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Thread: Non-alcoholic substitution for dry sherry

  1. #1

    Non-alcoholic substitution for dry sherry

    I am looking to make Lindrusso's cannelloni (sp?)with Goat cheese and walnuts. Can I substitute for or omit dry sherry?
    Or should I make her marinara, again substituting chicken stock for the white wine?
    Alysha or anyone else?


  2. #2
    Join Date
    Jan 2002
    Brit living in TO
    Here's what food subs had to say on the sherry sub:

    sherry = sack Notes: This fortified Spanish wine is typically served in small glasses before dinner, but many cooks also keep a bottle handy in the kitchen to perk up sauces, soups, and desserts. There are two categories of sherry: fino and oloroso. Fino sherry = Palma sherry is dry, fruity, and expensive. Examples of fino include the exquisite Manzanilla and the potent and nutty Amontillado. Oloroso sherry is more heavily fortified than fino. Examples include Amoroso and cream sherry, both of which are sweetened and especially popular in Britain. Once bottled, sherry doesn't age well, so you should plan to use it no more than a year or two after you buy it. Once opened, fino sherries should be consumed within a few days and stored in the refrigerator. Oloroso sherries can be stored a bit longer, say a week. Cooking sherry usually has added salt, and is shunned by more experienced cooks. Substitutes: Port OR Madeira OR Mirin OR red wine + 1 teaspoon sugar (per cup of wine) OR white wine (for cream soups and sauces, poultry, or game) OR dry vermouth (for cream soups and sauces, fish, or poultry) OR muscatel (for desserts, fruits, baked ham) OR vanilla extract (use much less) OR coffee (when making baked goods with chocolate or nuts) OR fruit juice (when making baked goods with fruit)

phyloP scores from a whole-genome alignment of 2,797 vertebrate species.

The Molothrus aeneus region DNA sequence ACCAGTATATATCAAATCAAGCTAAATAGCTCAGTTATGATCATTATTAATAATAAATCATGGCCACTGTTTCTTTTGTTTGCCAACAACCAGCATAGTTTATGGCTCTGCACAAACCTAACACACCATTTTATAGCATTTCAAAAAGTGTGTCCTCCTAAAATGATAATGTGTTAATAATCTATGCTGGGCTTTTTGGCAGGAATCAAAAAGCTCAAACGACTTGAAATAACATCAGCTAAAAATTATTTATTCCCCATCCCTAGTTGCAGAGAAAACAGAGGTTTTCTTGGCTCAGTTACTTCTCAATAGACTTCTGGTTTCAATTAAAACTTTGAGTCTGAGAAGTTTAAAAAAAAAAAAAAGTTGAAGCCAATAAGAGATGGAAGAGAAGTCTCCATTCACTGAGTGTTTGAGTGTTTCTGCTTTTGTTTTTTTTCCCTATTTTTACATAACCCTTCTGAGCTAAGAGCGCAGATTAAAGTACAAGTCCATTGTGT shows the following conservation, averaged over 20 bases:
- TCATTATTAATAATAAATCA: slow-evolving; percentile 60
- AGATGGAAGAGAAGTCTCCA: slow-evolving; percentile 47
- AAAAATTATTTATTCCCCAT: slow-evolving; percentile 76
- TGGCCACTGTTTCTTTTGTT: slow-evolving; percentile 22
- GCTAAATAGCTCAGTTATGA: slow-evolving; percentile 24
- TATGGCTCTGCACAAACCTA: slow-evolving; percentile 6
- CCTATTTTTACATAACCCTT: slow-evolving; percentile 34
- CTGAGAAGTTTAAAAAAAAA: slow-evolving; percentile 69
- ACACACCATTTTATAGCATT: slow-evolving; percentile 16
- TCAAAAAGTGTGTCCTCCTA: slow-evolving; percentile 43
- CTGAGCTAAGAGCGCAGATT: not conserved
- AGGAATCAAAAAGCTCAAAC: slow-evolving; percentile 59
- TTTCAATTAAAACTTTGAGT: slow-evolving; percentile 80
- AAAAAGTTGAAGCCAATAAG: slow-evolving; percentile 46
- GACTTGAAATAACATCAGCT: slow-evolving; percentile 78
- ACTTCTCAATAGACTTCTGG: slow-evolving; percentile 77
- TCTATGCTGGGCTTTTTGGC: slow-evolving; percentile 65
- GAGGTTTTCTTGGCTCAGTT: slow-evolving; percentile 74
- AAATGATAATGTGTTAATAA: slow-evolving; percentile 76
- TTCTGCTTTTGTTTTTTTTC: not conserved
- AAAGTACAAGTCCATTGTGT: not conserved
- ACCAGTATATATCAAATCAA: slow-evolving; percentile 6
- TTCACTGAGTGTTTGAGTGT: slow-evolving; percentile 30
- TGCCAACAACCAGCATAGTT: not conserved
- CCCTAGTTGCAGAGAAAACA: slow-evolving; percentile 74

3. #3
    Join Date
    Aug 2001
    northern california
    there are 2 things that i've used as a substitute, one is
    verjus or verjuice, which isn't all that eays to find, but is available. its an unfermented grape juice thats vinegarized..loved it
    I've also used orange juice with a balsamic vinegar or apple cider vinegar.
    for a 1/4 cup I'd use all orange juice except 2 tbsp.
    You will never get the texture change that you get using alcohol but you will get a nice flavor. cooking light had a great substitute list in an issue that used to be on the web site, I couldn't find it on a quick look, but will keep at it.

  4. #4
    Thank you guys.
    When I searched for it, most places gave dry vermouth or rice wine(which I don't use either) and a few suggested vanilla (but I was skeptical about using it in a Tomato sauce)
    Also, I didnot know if "sherry" and "dry sherry" are that different because all these sites just said sherry.

    I will have to search for verjus now.
    Thank you very much.

  5. #5
    Join Date
    Aug 2001
    northern california

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